Biggest snow in years in NSW and it's OctoberBrett Dutschke, Friday October 12, 2012 - 09:49 EDT
Snow has been falling right along the New South Wales ranges, in places that didn't see snow all winter, for some it is the heaviest in several years.
The heaviest falls on Thursday night and Friday morning have been between the Blue Mountains and Canberra. Snow has been falling in Orange and has been heavy in Oberon, Crookwell and Bowral. As much as 20 centimetres has reportedly settled on the ground in the Crookwell area.
The Canberra area itself also had snow on Thursday, the national capital's coldest October day since 1974, staying below nine degrees all day.
Snow has also been heavy in the Blue Mountains, even a few centimetres worth settling on the ground in Katoomba. According to locals, it is the heaviest snow in four-or-five years.
Further north, snow has fallen in Glen Innes and Armidale, unusual in winter, very unusual in October. Residents woke to white ground in Glen Innes and the cover has been about fifteen centimetres deep in Guyra. It has been five years since snow has been this evident in Glen Innes.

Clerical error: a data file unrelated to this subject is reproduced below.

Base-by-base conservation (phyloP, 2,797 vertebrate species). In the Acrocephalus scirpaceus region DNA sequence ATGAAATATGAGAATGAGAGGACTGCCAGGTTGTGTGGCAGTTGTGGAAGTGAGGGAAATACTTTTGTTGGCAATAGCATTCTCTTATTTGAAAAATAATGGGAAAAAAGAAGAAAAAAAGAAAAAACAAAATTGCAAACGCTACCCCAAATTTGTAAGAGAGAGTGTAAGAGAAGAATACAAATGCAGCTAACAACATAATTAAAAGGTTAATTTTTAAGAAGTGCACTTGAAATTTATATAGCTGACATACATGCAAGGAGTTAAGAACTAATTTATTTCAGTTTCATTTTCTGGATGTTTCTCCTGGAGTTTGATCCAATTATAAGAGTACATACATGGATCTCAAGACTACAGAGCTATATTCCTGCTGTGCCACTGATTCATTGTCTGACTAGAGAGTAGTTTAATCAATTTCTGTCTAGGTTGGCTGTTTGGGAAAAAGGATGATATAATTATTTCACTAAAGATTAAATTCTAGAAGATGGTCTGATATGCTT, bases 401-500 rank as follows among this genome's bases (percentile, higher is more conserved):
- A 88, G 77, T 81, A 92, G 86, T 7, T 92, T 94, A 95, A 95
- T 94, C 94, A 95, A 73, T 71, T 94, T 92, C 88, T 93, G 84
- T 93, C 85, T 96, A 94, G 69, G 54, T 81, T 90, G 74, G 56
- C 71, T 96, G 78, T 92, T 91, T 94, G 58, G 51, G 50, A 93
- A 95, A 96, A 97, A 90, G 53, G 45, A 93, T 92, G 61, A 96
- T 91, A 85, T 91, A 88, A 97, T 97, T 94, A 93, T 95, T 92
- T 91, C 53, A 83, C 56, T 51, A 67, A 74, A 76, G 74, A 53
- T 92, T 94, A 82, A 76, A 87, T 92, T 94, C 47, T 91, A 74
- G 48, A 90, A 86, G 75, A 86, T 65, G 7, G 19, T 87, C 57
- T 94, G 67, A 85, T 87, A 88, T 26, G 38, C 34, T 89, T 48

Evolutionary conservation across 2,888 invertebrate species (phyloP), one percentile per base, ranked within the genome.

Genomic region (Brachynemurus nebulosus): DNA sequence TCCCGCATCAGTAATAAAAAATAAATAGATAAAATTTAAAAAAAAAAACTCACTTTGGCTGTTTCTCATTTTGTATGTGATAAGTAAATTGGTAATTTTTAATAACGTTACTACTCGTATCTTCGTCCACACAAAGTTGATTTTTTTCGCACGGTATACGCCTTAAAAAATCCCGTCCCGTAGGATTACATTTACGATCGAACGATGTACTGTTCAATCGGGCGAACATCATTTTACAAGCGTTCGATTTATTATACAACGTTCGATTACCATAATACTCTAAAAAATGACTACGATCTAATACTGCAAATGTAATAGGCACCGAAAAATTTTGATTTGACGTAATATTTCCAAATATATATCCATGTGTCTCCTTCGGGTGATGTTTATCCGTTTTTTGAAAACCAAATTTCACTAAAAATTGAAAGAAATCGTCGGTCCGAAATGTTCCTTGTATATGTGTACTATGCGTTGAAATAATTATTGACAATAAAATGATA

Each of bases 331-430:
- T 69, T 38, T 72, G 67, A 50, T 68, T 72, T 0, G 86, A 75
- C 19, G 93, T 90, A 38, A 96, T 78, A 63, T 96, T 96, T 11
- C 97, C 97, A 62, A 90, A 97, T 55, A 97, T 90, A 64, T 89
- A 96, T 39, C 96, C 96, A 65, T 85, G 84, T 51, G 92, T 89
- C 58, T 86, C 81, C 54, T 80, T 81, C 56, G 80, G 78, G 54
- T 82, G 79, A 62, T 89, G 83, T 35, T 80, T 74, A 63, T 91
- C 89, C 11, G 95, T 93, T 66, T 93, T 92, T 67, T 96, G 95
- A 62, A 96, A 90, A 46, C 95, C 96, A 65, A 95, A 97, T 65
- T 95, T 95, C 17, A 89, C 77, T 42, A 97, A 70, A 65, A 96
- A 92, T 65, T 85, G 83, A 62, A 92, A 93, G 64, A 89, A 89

October snow in Guyra typically only occurs once every five years, but this is unusually heavy, more like a one-in-20-year event for this time of year.
The pool of cold, dry air responsible for these snowfalls is moving away to the east and is being replaced by warmer, moist air, drawn in by an offshore low. This is already causing snow to turn to rain on the Southern Tablelands and will do the same in the Blue Mountains by lunchtime.
Snowfalls may last into the afternoon in the Guyra area before it warms up too much. By then even the Queensland Granite Belt may have been lightly brushed by a sleety mix of showers and snow.
© Weatherzone 2012
More breaking news
Flood-affected farmers in the Ravensthorpe shire on the south coast of WA say the State Government has been slow in reacting to their plight, adding there is a lack of comprehension around the scale of the damage.
The seasonal outlook for autumn is hot and dry, but what is causing it? Both maximum and minimum temperatures look to be above average, especially for central Australia, extending down through inland NSW and western VIC.
Wrapping up a hot and humid summer many will be happy to forget, rain is on its way for most of NSW east of the divide.